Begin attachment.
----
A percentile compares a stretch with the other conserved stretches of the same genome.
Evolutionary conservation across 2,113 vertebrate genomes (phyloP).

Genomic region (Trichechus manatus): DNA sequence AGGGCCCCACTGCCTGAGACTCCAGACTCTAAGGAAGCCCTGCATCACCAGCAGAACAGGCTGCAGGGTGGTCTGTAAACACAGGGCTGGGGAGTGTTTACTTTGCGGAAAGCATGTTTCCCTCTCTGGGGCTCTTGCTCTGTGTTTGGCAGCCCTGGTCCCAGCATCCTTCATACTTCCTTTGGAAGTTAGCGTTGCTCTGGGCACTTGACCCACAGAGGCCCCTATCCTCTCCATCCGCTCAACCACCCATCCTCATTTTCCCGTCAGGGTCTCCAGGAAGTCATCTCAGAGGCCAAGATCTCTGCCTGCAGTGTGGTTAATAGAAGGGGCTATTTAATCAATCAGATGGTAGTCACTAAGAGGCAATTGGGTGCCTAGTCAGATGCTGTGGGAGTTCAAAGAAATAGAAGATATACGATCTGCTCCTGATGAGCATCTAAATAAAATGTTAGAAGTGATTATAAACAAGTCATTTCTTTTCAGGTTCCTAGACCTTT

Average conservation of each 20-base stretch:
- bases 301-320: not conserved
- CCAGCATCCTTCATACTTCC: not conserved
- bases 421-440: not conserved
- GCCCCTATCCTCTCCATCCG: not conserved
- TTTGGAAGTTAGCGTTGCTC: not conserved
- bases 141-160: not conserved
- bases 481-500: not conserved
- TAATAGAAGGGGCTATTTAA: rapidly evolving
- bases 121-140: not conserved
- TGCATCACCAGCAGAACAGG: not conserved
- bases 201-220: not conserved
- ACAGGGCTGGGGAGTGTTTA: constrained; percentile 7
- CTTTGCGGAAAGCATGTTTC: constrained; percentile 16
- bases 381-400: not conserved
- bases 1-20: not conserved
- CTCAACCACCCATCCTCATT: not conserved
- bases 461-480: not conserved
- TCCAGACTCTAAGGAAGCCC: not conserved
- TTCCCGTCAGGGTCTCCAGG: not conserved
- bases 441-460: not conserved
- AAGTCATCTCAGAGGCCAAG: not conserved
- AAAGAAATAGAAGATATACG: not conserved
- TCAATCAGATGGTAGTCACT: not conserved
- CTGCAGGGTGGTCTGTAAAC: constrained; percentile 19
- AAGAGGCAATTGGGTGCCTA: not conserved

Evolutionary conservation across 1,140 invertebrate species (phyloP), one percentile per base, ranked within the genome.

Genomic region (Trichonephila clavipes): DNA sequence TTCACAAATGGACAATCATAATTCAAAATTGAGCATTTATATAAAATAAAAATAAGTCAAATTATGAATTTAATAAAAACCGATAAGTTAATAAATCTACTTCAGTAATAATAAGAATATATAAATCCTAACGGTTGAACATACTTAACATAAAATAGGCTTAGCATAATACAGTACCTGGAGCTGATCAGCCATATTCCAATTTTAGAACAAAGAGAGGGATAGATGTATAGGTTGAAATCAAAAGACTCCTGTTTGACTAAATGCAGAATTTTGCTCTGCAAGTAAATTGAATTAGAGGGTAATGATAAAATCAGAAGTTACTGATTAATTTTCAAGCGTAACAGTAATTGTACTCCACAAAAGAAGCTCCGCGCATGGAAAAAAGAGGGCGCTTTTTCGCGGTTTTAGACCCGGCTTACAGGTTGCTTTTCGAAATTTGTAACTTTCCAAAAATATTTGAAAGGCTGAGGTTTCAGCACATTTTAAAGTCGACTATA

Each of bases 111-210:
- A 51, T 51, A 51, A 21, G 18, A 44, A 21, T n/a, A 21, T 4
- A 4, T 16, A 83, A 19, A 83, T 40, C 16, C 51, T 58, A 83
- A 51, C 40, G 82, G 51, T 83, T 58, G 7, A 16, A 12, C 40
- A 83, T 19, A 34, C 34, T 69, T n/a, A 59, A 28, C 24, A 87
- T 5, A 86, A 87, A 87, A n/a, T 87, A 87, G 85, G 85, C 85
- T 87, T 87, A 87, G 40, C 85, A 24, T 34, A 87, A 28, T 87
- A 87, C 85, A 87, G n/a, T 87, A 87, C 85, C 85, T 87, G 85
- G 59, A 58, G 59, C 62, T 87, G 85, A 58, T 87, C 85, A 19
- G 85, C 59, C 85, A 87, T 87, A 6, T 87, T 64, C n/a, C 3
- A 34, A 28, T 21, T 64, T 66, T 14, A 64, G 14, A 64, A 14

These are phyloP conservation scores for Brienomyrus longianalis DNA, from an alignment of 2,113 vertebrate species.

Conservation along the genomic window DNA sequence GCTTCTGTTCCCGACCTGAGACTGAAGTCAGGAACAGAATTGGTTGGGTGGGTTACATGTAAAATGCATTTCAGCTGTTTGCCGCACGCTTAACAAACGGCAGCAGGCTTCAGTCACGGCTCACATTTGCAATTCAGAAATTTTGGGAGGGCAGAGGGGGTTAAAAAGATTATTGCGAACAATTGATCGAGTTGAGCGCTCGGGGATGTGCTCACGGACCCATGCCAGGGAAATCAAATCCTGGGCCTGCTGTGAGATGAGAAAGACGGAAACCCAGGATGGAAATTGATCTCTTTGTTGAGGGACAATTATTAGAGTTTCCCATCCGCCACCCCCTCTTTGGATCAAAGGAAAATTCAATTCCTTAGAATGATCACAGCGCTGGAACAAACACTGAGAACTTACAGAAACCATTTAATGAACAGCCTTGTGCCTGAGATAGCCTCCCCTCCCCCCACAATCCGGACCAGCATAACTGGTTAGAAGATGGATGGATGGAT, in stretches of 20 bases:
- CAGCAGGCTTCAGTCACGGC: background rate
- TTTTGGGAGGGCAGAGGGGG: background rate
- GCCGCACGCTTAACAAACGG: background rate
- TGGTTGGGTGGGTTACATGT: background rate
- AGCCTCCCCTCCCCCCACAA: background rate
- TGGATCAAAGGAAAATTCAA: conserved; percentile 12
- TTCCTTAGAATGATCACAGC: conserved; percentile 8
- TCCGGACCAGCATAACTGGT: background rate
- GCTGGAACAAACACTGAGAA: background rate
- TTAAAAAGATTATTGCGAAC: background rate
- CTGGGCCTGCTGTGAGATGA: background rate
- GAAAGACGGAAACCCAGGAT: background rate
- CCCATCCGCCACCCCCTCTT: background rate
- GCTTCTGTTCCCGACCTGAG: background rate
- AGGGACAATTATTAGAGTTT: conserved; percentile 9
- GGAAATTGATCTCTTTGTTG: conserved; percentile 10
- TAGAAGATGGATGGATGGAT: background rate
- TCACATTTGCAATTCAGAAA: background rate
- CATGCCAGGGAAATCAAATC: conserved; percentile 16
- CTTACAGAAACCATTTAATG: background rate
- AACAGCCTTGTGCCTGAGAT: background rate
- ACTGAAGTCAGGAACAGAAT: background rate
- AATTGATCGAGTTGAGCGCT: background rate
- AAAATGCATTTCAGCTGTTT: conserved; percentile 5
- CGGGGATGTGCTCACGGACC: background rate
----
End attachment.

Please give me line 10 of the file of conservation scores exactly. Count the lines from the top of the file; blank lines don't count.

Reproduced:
- bases 141-160: not conserved